LONDON (Dow Jones Newswires), Feb. 21, 2011
BP said Monday it was suspending preparations to drill in the Libyan desert as its contractors pull out due to unrest in the country.
The move could be a blow for the U.K. oil giant, which in 2007 signed a deal worth at least $900 million to explore in Libya, saying at the time it was its largest single exploration commitment.
Its offshore operations are continuing as normal.
Libya, an important member of the Organization of Petroleum Exporting Countries, normally produces about 1.6 million barrels a day of crude--the equivalent of about 2% of global oil demand.
Some companies have already pulled some of their staff from the country.
Norwegian oil giant Statoil said it was closing its office. But others said business continued as normal.
A spokesman for BP said "some [drilling contractors] that are working there are being evacuated as a precaution" from the onshore operation.
"We are suspending preparations" for drilling in the south western Ghadames basin, which was planned to start around this spring, he said. The acreage is expected to be rich in natural gas.
But the BP spokesman said offshore seismic work "is still going on" in the Sirte basin where the company is due to start drilling by the end of June.
He also said BP is "making plans to evacuate" some non-essential staff.
Austria's OMV and Germany's RWE's exploration unit RWE Dea said they had already withdrawn some staff from the country.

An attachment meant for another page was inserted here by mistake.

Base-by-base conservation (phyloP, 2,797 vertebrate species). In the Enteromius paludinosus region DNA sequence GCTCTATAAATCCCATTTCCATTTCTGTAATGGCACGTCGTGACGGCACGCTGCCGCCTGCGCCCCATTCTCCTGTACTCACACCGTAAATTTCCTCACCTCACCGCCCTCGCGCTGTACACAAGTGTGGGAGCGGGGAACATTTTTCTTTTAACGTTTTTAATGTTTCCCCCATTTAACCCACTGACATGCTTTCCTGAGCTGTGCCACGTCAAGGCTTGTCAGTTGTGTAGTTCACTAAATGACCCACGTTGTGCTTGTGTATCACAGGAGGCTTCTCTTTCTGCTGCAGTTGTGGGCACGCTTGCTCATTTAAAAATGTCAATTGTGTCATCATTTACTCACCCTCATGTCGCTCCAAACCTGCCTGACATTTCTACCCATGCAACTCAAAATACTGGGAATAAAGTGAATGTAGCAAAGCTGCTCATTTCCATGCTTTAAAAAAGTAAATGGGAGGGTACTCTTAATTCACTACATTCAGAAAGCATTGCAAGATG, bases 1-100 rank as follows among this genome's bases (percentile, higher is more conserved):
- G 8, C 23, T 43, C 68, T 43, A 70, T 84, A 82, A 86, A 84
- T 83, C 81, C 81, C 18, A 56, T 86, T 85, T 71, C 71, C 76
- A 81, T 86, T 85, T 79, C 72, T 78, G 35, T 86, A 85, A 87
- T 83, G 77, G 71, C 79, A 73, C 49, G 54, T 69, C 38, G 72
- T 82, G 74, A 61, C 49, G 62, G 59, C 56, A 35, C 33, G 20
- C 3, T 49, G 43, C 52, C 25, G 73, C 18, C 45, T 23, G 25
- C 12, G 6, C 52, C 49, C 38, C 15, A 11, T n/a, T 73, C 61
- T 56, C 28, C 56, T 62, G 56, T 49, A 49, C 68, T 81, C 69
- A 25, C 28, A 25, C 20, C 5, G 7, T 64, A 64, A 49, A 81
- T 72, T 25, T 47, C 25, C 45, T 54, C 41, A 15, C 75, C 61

A Statoil spokesman said "a handful of expats...are leaving the country due to the current situation."
"We have decided to close the office in Tripoli," he said. The company is a partner in fields but doesn't operate them.He didn't specify how long the office would be shut.
Shell said it had "temporarily relocated the dependents of expatriate staff outside Libya."
However, France's Total, Gazprom of Russia, Repsol of Spain and Eni of Italy said their operations were not affected by the turmoil. Gazprom and Eni said no staff have been evacuated while Total said all measures have been taken to ensure the safety of its employees.
"As of today [Monday], 1100, operations and production are normal," Total spokesman Florent Segura told Dow Jones Newswires in a telephone interview. He declined to give any further comment.
Copyright (c) 2011 Dow Jones & Company, Inc.
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